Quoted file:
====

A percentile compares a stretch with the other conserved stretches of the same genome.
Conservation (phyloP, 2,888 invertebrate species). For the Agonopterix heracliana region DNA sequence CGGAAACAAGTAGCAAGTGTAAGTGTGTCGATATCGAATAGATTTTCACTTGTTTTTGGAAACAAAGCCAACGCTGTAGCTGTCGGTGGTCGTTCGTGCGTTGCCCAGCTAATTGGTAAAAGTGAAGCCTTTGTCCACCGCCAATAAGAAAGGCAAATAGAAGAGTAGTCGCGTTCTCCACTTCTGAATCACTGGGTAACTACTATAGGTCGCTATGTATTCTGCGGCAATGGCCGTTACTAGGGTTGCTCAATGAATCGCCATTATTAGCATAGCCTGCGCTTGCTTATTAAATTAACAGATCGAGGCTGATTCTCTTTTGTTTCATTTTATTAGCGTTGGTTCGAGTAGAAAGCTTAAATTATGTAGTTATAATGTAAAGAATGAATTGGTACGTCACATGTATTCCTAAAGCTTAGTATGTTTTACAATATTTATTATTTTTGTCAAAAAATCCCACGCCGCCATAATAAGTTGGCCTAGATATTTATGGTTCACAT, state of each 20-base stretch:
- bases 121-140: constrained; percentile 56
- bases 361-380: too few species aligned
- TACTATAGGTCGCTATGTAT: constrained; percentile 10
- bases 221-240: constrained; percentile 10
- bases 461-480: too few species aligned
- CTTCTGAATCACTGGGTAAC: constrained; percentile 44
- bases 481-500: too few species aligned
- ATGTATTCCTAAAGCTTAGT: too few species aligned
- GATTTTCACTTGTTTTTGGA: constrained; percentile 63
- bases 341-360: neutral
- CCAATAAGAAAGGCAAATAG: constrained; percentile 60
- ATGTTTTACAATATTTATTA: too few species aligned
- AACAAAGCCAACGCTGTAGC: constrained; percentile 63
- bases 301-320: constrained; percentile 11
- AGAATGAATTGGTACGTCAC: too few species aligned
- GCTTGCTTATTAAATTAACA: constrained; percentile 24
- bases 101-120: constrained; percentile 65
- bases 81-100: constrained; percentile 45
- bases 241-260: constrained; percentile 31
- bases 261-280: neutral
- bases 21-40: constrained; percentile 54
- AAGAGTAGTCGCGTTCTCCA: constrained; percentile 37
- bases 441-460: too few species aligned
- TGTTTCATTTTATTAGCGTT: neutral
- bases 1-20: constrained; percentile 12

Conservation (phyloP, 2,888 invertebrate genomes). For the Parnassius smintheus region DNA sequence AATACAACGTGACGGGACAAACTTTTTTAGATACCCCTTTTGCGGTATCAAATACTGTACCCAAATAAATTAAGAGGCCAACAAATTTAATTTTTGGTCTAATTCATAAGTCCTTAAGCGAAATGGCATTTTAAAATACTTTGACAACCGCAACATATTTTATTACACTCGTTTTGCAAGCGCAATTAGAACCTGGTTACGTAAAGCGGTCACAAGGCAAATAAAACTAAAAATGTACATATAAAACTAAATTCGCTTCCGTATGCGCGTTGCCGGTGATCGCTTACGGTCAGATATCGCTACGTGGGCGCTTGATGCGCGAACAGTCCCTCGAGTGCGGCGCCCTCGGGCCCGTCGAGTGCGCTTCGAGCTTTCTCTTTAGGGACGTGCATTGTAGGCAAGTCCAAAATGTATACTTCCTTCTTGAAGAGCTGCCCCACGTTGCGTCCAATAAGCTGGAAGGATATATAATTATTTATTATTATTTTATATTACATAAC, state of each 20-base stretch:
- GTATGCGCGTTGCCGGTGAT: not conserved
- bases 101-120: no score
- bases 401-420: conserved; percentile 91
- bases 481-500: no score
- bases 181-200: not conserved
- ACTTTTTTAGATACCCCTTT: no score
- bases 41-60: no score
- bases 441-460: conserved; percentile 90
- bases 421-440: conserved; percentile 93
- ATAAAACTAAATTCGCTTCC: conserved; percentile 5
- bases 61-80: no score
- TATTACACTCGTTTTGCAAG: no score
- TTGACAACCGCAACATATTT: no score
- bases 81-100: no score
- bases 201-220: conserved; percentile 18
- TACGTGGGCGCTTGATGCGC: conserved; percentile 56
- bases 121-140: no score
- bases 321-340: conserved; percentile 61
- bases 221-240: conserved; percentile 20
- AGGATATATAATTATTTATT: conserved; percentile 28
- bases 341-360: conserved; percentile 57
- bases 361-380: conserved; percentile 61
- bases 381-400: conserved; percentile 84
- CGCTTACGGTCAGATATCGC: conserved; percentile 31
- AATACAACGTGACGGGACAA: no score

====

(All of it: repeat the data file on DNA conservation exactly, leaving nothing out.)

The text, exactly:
A percentile compares a stretch with the other conserved stretches of the same genome.
Conservation (phyloP, 2,888 invertebrate species). For the Agonopterix heracliana region DNA sequence CGGAAACAAGTAGCAAGTGTAAGTGTGTCGATATCGAATAGATTTTCACTTGTTTTTGGAAACAAAGCCAACGCTGTAGCTGTCGGTGGTCGTTCGTGCGTTGCCCAGCTAATTGGTAAAAGTGAAGCCTTTGTCCACCGCCAATAAGAAAGGCAAATAGAAGAGTAGTCGCGTTCTCCACTTCTGAATCACTGGGTAACTACTATAGGTCGCTATGTATTCTGCGGCAATGGCCGTTACTAGGGTTGCTCAATGAATCGCCATTATTAGCATAGCCTGCGCTTGCTTATTAAATTAACAGATCGAGGCTGATTCTCTTTTGTTTCATTTTATTAGCGTTGGTTCGAGTAGAAAGCTTAAATTATGTAGTTATAATGTAAAGAATGAATTGGTACGTCACATGTATTCCTAAAGCTTAGTATGTTTTACAATATTTATTATTTTTGTCAAAAAATCCCACGCCGCCATAATAAGTTGGCCTAGATATTTATGGTTCACAT, state of each 20-base stretch:
- bases 121-140: constrained; percentile 56
- bases 361-380: too few species aligned
- TACTATAGGTCGCTATGTAT: constrained; percentile 10
- bases 221-240: constrained; percentile 10
- bases 461-480: too few species aligned
- CTTCTGAATCACTGGGTAAC: constrained; percentile 44
- bases 481-500: too few species aligned
- ATGTATTCCTAAAGCTTAGT: too few species aligned
- GATTTTCACTTGTTTTTGGA: constrained; percentile 63
- bases 341-360: neutral
- CCAATAAGAAAGGCAAATAG: constrained; percentile 60
- ATGTTTTACAATATTTATTA: too few species aligned
- AACAAAGCCAACGCTGTAGC: constrained; percentile 63
- bases 301-320: constrained; percentile 11
- AGAATGAATTGGTACGTCAC: too few species aligned
- GCTTGCTTATTAAATTAACA: constrained; percentile 24
- bases 101-120: constrained; percentile 65
- bases 81-100: constrained; percentile 45
- bases 241-260: constrained; percentile 31
- bases 261-280: neutral
- bases 21-40: constrained; percentile 54
- AAGAGTAGTCGCGTTCTCCA: constrained; percentile 37
- bases 441-460: too few species aligned
- TGTTTCATTTTATTAGCGTT: neutral
- bases 1-20: constrained; percentile 12

Conservation (phyloP, 2,888 invertebrate genomes). For the Parnassius smintheus region DNA sequence AATACAACGTGACGGGACAAACTTTTTTAGATACCCCTTTTGCGGTATCAAATACTGTACCCAAATAAATTAAGAGGCCAACAAATTTAATTTTTGGTCTAATTCATAAGTCCTTAAGCGAAATGGCATTTTAAAATACTTTGACAACCGCAACATATTTTATTACACTCGTTTTGCAAGCGCAATTAGAACCTGGTTACGTAAAGCGGTCACAAGGCAAATAAAACTAAAAATGTACATATAAAACTAAATTCGCTTCCGTATGCGCGTTGCCGGTGATCGCTTACGGTCAGATATCGCTACGTGGGCGCTTGATGCGCGAACAGTCCCTCGAGTGCGGCGCCCTCGGGCCCGTCGAGTGCGCTTCGAGCTTTCTCTTTAGGGACGTGCATTGTAGGCAAGTCCAAAATGTATACTTCCTTCTTGAAGAGCTGCCCCACGTTGCGTCCAATAAGCTGGAAGGATATATAATTATTTATTATTATTTTATATTACATAAC, state of each 20-base stretch:
- GTATGCGCGTTGCCGGTGAT: not conserved
- bases 101-120: no score
- bases 401-420: conserved; percentile 91
- bases 481-500: no score
- bases 181-200: not conserved
- ACTTTTTTAGATACCCCTTT: no score
- bases 41-60: no score
- bases 441-460: conserved; percentile 90
- bases 421-440: conserved; percentile 93
- ATAAAACTAAATTCGCTTCC: conserved; percentile 5
- bases 61-80: no score
- TATTACACTCGTTTTGCAAG: no score
- TTGACAACCGCAACATATTT: no score
- bases 81-100: no score
- bases 201-220: conserved; percentile 18
- TACGTGGGCGCTTGATGCGC: conserved; percentile 56
- bases 121-140: no score
- bases 321-340: conserved; percentile 61
- bases 221-240: conserved; percentile 20
- AGGATATATAATTATTTATT: conserved; percentile 28
- bases 341-360: conserved; percentile 57
- bases 361-380: conserved; percentile 61
- bases 381-400: conserved; percentile 84
- CGCTTACGGTCAGATATCGC: conserved; percentile 31
- AATACAACGTGACGGGACAA: no score